Global Warming

US growing season extends by 13 frost-free days

The number of frost-free days in the northern United States has increased by more than 13 days in the past 100 years, according to new research.

The other main areas of the mainland US also saw significant increases in the number of days without frost, essentially the growing season – 10.7 days in the west, 8.6 in a central region and 7.7 days in the south.

Global warming was one of the reasons for the trend, but the researchers also found changes to local cloud cover and atmospheric circulation patterns played a part.

Global Warming

American Trees Are Moving West Due to Climate Change

As the consequences of climate change strike across the United States, ecologists have a guiding principle about how they think plants will respond. Cold-adapted plants will survive if they move “up”—that is, as they move further north (away from the tropics) and higher in elevation (away from the warm ground).

A new survey of how tree populations have shifted over the past three decades finds that this effect is already in action. But there’s a twist: Even more than moving poleward, trees are moving west.

About three-quarters of tree species common to eastern American forests—including white oaks, sugar maples, and American hollies—have shifted their population center west since 1980. More than half of the species studied also moved northward during the same period.

These results, among the first to use empirical data to look at how climate change is shaping eastern forests, were published in Science Advances on Wednesday.

Trees, of course, don’t move themselves. But their populations can shift over time, and saplings can expand into a new region while older growth dies in another.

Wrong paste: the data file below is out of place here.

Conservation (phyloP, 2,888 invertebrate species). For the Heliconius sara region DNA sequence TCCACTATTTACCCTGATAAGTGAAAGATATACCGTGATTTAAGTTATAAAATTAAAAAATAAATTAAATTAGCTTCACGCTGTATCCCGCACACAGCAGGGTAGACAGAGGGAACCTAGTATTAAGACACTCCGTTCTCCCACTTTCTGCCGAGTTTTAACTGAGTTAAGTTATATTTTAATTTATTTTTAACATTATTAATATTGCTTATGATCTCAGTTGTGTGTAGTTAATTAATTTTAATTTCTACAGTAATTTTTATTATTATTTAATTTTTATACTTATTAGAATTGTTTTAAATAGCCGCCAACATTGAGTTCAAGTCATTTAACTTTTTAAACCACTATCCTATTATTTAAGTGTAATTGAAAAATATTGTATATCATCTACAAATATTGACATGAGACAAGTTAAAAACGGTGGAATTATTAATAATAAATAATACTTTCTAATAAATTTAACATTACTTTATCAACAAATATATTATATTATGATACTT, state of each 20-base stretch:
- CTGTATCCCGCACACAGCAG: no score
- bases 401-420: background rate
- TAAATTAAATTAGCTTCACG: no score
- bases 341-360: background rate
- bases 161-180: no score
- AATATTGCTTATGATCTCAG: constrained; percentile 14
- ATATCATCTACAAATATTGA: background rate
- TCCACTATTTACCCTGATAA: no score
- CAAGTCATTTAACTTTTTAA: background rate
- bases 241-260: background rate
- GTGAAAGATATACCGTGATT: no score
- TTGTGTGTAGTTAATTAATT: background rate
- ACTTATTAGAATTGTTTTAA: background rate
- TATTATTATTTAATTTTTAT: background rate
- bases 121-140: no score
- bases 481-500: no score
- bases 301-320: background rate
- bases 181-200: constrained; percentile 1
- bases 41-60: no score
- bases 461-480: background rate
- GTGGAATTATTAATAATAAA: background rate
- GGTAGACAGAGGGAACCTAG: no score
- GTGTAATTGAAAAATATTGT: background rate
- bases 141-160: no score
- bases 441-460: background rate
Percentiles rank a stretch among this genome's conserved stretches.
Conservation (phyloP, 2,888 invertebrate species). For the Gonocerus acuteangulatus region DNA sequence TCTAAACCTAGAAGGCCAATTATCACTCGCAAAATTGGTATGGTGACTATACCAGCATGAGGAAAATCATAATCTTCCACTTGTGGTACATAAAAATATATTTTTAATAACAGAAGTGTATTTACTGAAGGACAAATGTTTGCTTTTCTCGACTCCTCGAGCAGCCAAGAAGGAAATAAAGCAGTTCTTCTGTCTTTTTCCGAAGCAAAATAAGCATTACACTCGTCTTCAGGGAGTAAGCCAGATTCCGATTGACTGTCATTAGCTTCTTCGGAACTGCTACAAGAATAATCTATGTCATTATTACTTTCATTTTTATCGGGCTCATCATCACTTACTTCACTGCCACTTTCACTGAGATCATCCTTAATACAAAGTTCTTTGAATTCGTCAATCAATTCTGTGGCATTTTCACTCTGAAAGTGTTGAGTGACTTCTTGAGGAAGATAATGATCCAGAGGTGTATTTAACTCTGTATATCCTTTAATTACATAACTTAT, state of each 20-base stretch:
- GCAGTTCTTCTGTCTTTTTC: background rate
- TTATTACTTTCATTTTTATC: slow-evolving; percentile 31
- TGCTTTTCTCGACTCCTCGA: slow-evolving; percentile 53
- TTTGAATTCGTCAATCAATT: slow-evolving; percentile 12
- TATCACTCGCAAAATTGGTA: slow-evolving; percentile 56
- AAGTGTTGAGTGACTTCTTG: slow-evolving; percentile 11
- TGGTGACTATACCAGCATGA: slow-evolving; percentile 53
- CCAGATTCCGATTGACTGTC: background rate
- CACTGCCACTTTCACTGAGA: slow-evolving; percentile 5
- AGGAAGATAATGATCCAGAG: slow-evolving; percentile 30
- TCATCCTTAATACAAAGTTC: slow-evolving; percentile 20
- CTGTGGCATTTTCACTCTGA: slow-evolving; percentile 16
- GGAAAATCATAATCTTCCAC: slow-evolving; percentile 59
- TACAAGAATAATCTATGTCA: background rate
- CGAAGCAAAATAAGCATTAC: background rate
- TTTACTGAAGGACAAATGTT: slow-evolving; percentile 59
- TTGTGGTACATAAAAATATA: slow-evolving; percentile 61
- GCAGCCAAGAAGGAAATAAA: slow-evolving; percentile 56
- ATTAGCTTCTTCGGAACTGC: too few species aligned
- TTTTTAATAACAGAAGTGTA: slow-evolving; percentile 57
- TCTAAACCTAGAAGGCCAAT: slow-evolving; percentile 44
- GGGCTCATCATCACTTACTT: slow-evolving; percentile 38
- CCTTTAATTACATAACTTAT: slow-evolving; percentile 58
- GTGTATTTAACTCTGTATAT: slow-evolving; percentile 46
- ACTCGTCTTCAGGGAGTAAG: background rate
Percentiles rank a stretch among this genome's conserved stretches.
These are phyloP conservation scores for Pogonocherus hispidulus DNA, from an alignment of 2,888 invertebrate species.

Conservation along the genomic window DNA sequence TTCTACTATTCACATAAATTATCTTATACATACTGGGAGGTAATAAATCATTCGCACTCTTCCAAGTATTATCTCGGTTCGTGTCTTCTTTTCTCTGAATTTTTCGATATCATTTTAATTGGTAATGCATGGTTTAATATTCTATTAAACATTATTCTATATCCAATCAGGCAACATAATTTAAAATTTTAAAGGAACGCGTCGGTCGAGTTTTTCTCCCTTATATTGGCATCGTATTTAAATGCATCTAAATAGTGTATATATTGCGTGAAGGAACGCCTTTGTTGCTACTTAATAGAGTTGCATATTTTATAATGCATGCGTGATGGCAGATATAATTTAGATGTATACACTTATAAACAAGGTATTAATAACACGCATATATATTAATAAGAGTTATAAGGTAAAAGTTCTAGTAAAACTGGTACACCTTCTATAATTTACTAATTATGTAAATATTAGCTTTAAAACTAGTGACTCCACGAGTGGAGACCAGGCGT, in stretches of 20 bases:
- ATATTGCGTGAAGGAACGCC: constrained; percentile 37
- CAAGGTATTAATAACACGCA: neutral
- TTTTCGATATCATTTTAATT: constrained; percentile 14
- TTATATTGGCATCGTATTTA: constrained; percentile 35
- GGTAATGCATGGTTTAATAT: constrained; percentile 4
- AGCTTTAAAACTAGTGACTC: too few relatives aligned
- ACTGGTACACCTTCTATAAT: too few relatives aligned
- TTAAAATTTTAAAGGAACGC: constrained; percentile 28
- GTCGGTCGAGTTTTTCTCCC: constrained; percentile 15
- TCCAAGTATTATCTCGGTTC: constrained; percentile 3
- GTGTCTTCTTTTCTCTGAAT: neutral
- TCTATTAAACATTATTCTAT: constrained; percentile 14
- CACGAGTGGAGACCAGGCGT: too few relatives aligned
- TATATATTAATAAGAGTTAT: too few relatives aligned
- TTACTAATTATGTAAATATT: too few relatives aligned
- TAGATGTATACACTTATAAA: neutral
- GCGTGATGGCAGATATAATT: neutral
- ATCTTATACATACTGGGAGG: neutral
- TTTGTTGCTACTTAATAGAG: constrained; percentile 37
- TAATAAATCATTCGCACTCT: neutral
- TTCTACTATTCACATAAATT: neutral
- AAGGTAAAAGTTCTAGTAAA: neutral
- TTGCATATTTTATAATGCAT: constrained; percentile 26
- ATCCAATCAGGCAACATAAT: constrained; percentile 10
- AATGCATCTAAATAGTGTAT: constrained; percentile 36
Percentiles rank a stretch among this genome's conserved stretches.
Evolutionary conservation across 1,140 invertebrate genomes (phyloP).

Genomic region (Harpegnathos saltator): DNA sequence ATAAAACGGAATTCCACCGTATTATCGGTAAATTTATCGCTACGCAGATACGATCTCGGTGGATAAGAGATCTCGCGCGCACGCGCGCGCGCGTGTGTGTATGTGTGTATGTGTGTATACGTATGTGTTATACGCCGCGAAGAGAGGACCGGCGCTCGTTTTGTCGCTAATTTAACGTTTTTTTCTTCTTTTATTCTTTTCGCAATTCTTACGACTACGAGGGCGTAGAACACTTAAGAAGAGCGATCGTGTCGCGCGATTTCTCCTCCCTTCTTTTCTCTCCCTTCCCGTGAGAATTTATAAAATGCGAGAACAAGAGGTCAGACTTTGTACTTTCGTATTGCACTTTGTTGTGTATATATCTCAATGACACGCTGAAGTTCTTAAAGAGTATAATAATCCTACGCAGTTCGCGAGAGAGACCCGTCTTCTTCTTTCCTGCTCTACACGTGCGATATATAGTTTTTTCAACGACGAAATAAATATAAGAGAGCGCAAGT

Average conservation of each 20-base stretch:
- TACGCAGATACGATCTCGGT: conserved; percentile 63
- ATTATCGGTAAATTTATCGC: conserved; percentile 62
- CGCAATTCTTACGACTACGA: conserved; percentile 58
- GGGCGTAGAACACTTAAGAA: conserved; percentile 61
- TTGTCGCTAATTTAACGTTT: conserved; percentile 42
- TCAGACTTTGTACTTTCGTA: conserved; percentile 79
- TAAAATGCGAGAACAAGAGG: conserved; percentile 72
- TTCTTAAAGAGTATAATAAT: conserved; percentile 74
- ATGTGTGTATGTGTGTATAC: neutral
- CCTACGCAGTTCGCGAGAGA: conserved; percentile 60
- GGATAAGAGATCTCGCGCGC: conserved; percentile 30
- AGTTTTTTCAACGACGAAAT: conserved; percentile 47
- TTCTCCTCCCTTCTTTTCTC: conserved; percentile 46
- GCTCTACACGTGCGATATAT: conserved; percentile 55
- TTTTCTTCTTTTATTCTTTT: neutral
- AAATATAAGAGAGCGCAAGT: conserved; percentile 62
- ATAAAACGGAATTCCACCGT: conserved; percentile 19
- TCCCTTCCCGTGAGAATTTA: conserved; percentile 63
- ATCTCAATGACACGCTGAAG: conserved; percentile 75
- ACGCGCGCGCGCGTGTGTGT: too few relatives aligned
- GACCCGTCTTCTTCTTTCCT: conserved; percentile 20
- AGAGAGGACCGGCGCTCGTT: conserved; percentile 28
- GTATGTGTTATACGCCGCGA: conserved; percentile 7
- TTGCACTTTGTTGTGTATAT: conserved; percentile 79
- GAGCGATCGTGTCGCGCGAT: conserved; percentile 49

While climate change has elevated temperatures across the eastern United States, it has significantly altered rainfall totals. The northeast has gotten a little more rain since 1980 than it did during the proceeding century, while the southeast has gotten much less rain. The Great Plains, especially in Oklahoma and Kansas, get much more than historically normal.

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Global Warming

Ocean acidification is global warming’s forgotten crisis

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Most of us are familiar with the climate change impacts we see and feel in our communities: heatwaves, storms, droughts, floods, and so on.

But a UN meeting this week about climate change and oceans reminds us a related crisis is unfolding largely away public attention: the one-two punch of ocean warming and acidification.

With record temperatures sweeping over continents year after year, it is easy to overlook that the ocean has absorbed some 90% of the heat trapped by the carbon dioxide dumped into the atmosphere since the industrial revolution; and how much of that CO2 has dissolved into seawater as carbonic acid, altering its basic chemistry.

The UN meeting follows on the heels of a new secretary general report that investigates the impacts of these changes and the findings are concerning, to say the least.

The report describes record ocean temperatures pushing fish species toward cooler latitudes and out of reach of artisanal fishers; it documents widespread coral bleaching across the tropical belt and how most reefs could enter a state of permanent decline by 2040; it shows how ocean acidification has damaged a range of calcifying marine life, such as corals and shellfish; and it raises fears that the cumulative effects of the impacts are degrading phytoplankton, zooplankton, and krill, the foundation of the ocean’s food chain.